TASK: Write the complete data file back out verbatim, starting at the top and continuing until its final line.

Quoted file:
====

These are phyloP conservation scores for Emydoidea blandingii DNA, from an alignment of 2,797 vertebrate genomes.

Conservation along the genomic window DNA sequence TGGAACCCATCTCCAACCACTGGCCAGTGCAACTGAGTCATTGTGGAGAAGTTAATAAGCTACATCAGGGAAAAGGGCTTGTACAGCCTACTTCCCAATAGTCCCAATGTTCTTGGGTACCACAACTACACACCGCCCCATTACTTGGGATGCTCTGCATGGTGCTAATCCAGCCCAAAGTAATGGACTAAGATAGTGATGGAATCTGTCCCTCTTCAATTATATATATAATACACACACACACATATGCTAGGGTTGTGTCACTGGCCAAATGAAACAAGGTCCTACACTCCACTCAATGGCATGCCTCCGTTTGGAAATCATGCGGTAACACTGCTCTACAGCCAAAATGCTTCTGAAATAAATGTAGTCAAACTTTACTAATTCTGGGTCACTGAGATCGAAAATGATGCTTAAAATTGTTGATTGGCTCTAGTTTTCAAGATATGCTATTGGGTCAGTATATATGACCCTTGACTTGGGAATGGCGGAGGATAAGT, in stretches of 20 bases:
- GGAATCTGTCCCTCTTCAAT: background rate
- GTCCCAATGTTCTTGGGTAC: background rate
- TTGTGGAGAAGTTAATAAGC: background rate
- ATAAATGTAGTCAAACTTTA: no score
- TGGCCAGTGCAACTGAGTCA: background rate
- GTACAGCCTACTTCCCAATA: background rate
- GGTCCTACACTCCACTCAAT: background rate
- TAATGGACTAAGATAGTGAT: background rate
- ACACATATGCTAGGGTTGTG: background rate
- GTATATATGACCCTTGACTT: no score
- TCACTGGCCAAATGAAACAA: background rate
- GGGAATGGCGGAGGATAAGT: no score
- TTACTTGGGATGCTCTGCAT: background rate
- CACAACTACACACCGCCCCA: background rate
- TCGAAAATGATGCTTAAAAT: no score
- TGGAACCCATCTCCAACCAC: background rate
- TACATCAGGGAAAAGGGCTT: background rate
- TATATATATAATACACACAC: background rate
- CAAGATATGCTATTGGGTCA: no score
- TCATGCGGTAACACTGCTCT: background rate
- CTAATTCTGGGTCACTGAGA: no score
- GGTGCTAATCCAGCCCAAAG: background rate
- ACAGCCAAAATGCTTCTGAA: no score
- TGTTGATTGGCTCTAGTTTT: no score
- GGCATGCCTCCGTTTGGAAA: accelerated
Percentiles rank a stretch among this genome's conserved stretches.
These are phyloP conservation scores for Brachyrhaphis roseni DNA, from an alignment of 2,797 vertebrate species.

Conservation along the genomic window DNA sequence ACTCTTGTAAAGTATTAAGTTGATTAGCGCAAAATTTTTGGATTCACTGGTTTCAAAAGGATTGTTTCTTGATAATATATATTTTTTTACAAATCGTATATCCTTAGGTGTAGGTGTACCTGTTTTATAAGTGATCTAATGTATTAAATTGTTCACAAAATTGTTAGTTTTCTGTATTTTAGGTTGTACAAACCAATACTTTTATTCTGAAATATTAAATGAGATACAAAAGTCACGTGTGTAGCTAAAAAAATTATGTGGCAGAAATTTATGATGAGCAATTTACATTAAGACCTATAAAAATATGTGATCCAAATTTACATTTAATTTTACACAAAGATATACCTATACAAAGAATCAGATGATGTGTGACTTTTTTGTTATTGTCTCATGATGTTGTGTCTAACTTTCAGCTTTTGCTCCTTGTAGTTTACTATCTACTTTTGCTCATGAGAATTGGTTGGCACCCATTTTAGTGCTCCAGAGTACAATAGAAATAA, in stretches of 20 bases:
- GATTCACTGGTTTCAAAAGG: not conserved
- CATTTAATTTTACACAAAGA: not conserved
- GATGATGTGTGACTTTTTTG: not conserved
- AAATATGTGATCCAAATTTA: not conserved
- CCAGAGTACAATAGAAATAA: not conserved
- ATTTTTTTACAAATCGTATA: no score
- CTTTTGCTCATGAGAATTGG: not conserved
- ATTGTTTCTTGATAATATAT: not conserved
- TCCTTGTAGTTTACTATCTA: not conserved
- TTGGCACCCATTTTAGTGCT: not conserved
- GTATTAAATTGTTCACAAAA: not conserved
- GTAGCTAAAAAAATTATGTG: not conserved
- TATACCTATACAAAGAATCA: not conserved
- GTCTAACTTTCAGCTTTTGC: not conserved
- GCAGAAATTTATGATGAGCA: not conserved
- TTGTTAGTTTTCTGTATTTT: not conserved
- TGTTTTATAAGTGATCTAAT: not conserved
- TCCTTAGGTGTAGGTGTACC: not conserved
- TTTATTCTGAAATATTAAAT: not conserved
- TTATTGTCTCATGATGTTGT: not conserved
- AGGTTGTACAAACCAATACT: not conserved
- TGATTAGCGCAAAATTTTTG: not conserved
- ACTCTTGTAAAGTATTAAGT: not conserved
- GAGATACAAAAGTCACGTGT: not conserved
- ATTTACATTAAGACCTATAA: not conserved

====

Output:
These are phyloP conservation scores for Emydoidea blandingii DNA, from an alignment of 2,797 vertebrate genomes.

Conservation along the genomic window DNA sequence TGGAACCCATCTCCAACCACTGGCCAGTGCAACTGAGTCATTGTGGAGAAGTTAATAAGCTACATCAGGGAAAAGGGCTTGTACAGCCTACTTCCCAATAGTCCCAATGTTCTTGGGTACCACAACTACACACCGCCCCATTACTTGGGATGCTCTGCATGGTGCTAATCCAGCCCAAAGTAATGGACTAAGATAGTGATGGAATCTGTCCCTCTTCAATTATATATATAATACACACACACACATATGCTAGGGTTGTGTCACTGGCCAAATGAAACAAGGTCCTACACTCCACTCAATGGCATGCCTCCGTTTGGAAATCATGCGGTAACACTGCTCTACAGCCAAAATGCTTCTGAAATAAATGTAGTCAAACTTTACTAATTCTGGGTCACTGAGATCGAAAATGATGCTTAAAATTGTTGATTGGCTCTAGTTTTCAAGATATGCTATTGGGTCAGTATATATGACCCTTGACTTGGGAATGGCGGAGGATAAGT, in stretches of 20 bases:
- GGAATCTGTCCCTCTTCAAT: background rate
- GTCCCAATGTTCTTGGGTAC: background rate
- TTGTGGAGAAGTTAATAAGC: background rate
- ATAAATGTAGTCAAACTTTA: no score
- TGGCCAGTGCAACTGAGTCA: background rate
- GTACAGCCTACTTCCCAATA: background rate
- GGTCCTACACTCCACTCAAT: background rate
- TAATGGACTAAGATAGTGAT: background rate
- ACACATATGCTAGGGTTGTG: background rate
- GTATATATGACCCTTGACTT: no score
- TCACTGGCCAAATGAAACAA: background rate
- GGGAATGGCGGAGGATAAGT: no score
- TTACTTGGGATGCTCTGCAT: background rate
- CACAACTACACACCGCCCCA: background rate
- TCGAAAATGATGCTTAAAAT: no score
- TGGAACCCATCTCCAACCAC: background rate
- TACATCAGGGAAAAGGGCTT: background rate
- TATATATATAATACACACAC: background rate
- CAAGATATGCTATTGGGTCA: no score
- TCATGCGGTAACACTGCTCT: background rate
- CTAATTCTGGGTCACTGAGA: no score
- GGTGCTAATCCAGCCCAAAG: background rate
- ACAGCCAAAATGCTTCTGAA: no score
- TGTTGATTGGCTCTAGTTTT: no score
- GGCATGCCTCCGTTTGGAAA: accelerated
Percentiles rank a stretch among this genome's conserved stretches.
These are phyloP conservation scores for Brachyrhaphis roseni DNA, from an alignment of 2,797 vertebrate species.

Conservation along the genomic window DNA sequence ACTCTTGTAAAGTATTAAGTTGATTAGCGCAAAATTTTTGGATTCACTGGTTTCAAAAGGATTGTTTCTTGATAATATATATTTTTTTACAAATCGTATATCCTTAGGTGTAGGTGTACCTGTTTTATAAGTGATCTAATGTATTAAATTGTTCACAAAATTGTTAGTTTTCTGTATTTTAGGTTGTACAAACCAATACTTTTATTCTGAAATATTAAATGAGATACAAAAGTCACGTGTGTAGCTAAAAAAATTATGTGGCAGAAATTTATGATGAGCAATTTACATTAAGACCTATAAAAATATGTGATCCAAATTTACATTTAATTTTACACAAAGATATACCTATACAAAGAATCAGATGATGTGTGACTTTTTTGTTATTGTCTCATGATGTTGTGTCTAACTTTCAGCTTTTGCTCCTTGTAGTTTACTATCTACTTTTGCTCATGAGAATTGGTTGGCACCCATTTTAGTGCTCCAGAGTACAATAGAAATAA, in stretches of 20 bases:
- GATTCACTGGTTTCAAAAGG: not conserved
- CATTTAATTTTACACAAAGA: not conserved
- GATGATGTGTGACTTTTTTG: not conserved
- AAATATGTGATCCAAATTTA: not conserved
- CCAGAGTACAATAGAAATAA: not conserved
- ATTTTTTTACAAATCGTATA: no score
- CTTTTGCTCATGAGAATTGG: not conserved
- ATTGTTTCTTGATAATATAT: not conserved
- TCCTTGTAGTTTACTATCTA: not conserved
- TTGGCACCCATTTTAGTGCT: not conserved
- GTATTAAATTGTTCACAAAA: not conserved
- GTAGCTAAAAAAATTATGTG: not conserved
- TATACCTATACAAAGAATCA: not conserved
- GTCTAACTTTCAGCTTTTGC: not conserved
- GCAGAAATTTATGATGAGCA: not conserved
- TTGTTAGTTTTCTGTATTTT: not conserved
- TGTTTTATAAGTGATCTAAT: not conserved
- TCCTTAGGTGTAGGTGTACC: not conserved
- TTTATTCTGAAATATTAAAT: not conserved
- TTATTGTCTCATGATGTTGT: not conserved
- AGGTTGTACAAACCAATACT: not conserved
- TGATTAGCGCAAAATTTTTG: not conserved
- ACTCTTGTAAAGTATTAAGT: not conserved
- GAGATACAAAAGTCACGTGT: not conserved
- ATTTACATTAAGACCTATAA: not conserved